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HONG KONG — Li & Fung, the Hong Kong-based sourcing giant, has made major changes to its top leadership. William Fung will assume the role of chairman while Bruce Rockowitz has been named group president and chief executive officer.
This story first appeared in the May 19, 2011 issue of WWD. Subscribe Today.
Victor Fung, the current group chairman, will step down by the next annual general meeting in 2012. William Fung will assume the chairmanship when his brother relinquishes the post. In the meantime, William Fung will take on the role of executive deputy chairman.
“Li & Fung has reached a size and scale that requires a new organizational structure,” said Victor Fung. “These arrangements are designed for Li & Fung to manage even more effectively our diverse and fast-growing business across the world.”
William Fung has been group managing director since 1986. In the years since, Li & Fung has grown into the world’s largest sourcing company with a turnover of $15.91 billion in the year ended Dec. 31.
Rockowitz, who was previously an executive director of Li & Fung and president of Li & Fung Trading, will now spearhead the implementation of the group’s three-year plan, which includes developing the company into three global networks: trading, logistics and distribution.
Rockowitz said the executive-level changes are in line with the company’s recent restructuring, which saw the addition of nine new presidents across the three divisions.
“This has been happening over the last eight to nine months. William and I are the final two pieces of the puzzle,” he said.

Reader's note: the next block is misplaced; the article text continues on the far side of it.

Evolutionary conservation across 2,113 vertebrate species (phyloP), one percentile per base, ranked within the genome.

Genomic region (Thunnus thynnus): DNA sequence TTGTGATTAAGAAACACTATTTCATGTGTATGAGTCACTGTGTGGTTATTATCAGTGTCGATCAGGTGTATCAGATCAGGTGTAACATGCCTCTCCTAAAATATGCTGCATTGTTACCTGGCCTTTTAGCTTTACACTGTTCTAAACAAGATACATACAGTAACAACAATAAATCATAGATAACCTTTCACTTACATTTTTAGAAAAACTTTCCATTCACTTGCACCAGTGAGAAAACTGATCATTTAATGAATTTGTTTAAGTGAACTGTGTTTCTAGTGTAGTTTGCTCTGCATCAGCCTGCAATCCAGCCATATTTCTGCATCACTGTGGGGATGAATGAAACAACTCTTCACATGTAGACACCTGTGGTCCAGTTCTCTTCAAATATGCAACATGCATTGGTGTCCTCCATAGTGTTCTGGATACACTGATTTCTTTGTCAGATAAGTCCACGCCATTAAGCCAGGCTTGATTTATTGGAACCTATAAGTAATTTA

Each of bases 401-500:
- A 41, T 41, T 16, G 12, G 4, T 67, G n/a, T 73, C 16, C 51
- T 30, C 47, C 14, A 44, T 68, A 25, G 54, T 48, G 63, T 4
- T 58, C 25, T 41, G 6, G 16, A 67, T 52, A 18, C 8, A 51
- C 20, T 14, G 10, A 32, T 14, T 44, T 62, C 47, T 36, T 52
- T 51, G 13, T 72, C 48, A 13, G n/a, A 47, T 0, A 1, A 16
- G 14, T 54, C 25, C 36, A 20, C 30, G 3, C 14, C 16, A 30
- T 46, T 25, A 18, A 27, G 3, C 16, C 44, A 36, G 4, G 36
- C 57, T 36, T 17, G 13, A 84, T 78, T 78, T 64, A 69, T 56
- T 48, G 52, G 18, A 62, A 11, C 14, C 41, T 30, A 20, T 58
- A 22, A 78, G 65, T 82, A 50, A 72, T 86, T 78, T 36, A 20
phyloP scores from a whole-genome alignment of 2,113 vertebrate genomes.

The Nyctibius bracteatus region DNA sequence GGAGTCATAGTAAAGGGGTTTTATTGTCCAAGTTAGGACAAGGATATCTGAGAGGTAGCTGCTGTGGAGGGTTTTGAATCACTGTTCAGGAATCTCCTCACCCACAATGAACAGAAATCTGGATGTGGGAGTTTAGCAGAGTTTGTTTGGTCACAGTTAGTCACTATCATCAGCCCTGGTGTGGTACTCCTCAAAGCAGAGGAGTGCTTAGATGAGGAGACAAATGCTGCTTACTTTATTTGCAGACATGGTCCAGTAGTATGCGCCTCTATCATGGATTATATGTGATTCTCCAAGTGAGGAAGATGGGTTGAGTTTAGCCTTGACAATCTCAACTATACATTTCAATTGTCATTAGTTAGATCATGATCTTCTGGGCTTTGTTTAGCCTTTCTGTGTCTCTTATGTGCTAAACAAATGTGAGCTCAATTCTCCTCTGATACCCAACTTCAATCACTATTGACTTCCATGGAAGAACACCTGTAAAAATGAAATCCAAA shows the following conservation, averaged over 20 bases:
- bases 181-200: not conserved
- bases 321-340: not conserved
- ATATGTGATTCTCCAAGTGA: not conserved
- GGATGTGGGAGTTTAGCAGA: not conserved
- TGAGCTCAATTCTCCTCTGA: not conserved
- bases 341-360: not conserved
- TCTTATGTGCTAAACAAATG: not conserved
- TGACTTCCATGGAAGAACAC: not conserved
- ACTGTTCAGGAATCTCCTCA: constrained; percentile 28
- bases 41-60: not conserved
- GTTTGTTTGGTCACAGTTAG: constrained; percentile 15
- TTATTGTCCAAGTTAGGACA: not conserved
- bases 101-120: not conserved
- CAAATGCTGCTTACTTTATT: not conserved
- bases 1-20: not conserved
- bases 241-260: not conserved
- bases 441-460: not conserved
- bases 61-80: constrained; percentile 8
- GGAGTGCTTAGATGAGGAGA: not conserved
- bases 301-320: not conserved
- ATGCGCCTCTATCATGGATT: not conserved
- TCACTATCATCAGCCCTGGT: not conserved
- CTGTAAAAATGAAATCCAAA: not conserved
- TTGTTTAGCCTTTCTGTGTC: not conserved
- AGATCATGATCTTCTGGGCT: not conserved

In its most recent three-year plan, Li & Fung set a target of reaching $1.5 billion in core operating profits by 2013, with trading, logistics and distribution expected to contribute $700 million, $100 million and $700 million, respectively. Rockowitz said the company is bullish on reaching its goals, noting the acquisition in August last year of IDS (Integrated Distribution Services Group), which is the cornerstone of Li & Fung’s logistics and distribution business.
“We’re very positive,” said Rockowitz. “We’re long-term players, so we feel good about [the three year plan].”
Rockowitz confirmed that Li & Fung is also in various stages of completing more acquisitions, although no announcement on that front will be made until August. In the meantime, the company’s biggest challenge is unprecedented price pressure.
“For everyone the number-one topic and focus is pricing. We went from a 20- to 30-year deficit to inflation, which we will have for the foreseeable future and it happened so quickly. But it seems that it has started to settle down because people are buying fewer units, but at higher prices, it’s freeing up space at the factories,” he said.
Rockowitz also pointed out that Victor Fung will be busy after he steps down as chairman, continuing as a non-executive director of the board and chairman of the company’s risk management and sustainability committee, as well as overseeing the Fung family’s other investments and philanthropic projects.
“These are two extremely driven but extremely nice people,” said Rockowitz of Victor and William Fung. ‘The three of us have a great relationship and nothing’s changing. Victor will still be on the board of [the company] — trust me, he’s not going anywhere.”